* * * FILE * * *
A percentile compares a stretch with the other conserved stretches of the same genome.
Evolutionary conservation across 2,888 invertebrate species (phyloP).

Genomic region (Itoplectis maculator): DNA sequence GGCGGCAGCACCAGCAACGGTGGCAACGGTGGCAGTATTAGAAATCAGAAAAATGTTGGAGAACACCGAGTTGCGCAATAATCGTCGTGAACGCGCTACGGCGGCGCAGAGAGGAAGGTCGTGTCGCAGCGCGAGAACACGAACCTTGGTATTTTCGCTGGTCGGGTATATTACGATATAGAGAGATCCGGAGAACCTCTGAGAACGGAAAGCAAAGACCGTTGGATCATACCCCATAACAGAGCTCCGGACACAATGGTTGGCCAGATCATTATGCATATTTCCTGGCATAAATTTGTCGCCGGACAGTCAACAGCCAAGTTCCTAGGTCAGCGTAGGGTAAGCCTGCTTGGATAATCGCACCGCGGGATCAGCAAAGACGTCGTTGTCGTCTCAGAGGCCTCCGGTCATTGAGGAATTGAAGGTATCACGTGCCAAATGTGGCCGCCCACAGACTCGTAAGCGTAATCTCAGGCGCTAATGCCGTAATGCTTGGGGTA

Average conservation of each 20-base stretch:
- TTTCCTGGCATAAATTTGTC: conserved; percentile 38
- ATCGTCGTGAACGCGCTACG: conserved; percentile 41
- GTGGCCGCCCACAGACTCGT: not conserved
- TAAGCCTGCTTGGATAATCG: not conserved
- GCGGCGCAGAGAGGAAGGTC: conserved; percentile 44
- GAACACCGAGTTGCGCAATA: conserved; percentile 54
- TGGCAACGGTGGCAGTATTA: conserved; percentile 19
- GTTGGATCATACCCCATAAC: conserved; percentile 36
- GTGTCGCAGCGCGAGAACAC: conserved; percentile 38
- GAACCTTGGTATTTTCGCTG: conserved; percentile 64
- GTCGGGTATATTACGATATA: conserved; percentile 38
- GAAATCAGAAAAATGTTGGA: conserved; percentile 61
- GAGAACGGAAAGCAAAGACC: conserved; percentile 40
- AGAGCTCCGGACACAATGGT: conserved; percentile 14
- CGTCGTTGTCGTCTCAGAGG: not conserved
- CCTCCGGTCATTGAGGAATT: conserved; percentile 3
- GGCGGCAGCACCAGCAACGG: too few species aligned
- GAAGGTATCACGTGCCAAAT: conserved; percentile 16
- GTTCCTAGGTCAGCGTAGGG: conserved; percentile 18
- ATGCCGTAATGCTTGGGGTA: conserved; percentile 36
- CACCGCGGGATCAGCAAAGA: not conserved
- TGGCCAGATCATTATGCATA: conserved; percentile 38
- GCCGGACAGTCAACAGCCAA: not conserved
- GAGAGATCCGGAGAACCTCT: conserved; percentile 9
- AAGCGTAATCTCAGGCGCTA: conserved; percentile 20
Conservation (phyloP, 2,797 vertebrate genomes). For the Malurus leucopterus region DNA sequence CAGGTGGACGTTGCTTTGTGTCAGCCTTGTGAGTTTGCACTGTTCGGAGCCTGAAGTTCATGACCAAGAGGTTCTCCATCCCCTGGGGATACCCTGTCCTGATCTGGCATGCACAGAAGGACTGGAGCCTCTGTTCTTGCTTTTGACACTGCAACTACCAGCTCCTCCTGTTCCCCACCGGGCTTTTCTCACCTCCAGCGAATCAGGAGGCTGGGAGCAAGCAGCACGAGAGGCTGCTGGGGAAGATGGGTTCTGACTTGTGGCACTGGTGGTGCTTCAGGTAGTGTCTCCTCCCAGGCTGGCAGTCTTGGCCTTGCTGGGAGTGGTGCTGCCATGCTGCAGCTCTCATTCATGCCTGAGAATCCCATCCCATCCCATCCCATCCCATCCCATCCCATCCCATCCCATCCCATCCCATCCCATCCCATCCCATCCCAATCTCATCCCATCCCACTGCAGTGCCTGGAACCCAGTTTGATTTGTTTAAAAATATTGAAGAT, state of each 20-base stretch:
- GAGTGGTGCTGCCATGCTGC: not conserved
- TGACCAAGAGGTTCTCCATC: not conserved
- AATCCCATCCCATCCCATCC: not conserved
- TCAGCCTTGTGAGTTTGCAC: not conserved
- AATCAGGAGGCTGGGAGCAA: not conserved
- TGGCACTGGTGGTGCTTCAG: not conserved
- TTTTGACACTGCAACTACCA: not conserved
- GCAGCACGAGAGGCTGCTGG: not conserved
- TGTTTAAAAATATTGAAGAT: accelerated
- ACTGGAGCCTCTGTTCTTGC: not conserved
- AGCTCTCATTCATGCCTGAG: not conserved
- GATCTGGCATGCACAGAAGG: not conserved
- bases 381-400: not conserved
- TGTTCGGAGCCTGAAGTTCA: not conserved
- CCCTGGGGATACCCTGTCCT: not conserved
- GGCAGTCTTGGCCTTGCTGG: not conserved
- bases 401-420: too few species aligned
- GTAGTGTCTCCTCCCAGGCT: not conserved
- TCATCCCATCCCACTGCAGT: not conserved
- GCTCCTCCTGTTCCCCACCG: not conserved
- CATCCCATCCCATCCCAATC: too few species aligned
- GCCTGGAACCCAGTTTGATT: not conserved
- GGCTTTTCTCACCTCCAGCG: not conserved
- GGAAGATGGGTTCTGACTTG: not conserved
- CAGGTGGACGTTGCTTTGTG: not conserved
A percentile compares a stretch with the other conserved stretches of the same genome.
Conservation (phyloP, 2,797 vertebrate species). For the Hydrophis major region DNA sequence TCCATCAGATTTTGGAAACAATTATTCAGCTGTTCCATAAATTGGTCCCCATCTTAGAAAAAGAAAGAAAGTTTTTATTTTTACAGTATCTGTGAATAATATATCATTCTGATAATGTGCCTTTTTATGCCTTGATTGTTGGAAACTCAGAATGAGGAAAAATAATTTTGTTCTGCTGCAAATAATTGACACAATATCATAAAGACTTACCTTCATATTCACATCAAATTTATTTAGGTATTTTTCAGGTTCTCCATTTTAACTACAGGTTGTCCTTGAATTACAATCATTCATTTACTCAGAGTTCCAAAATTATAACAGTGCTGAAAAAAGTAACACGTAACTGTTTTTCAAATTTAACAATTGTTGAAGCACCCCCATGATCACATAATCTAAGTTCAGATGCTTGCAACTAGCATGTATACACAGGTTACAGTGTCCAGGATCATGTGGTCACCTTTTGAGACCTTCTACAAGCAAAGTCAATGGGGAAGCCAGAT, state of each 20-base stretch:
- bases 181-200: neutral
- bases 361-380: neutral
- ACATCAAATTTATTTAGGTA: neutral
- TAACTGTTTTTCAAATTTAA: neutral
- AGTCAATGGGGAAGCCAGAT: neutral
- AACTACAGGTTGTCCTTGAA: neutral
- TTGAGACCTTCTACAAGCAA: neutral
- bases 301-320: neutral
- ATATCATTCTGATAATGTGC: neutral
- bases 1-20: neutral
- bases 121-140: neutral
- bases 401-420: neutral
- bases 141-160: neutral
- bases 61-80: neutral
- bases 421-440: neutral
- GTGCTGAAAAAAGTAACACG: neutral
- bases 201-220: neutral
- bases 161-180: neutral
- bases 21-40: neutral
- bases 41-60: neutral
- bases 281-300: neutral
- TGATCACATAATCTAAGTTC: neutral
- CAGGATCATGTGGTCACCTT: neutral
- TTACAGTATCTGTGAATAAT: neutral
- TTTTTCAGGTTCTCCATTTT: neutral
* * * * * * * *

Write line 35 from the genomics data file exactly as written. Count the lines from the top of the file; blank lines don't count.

- AATCAGGAGGCTGGGAGCAA: not conserved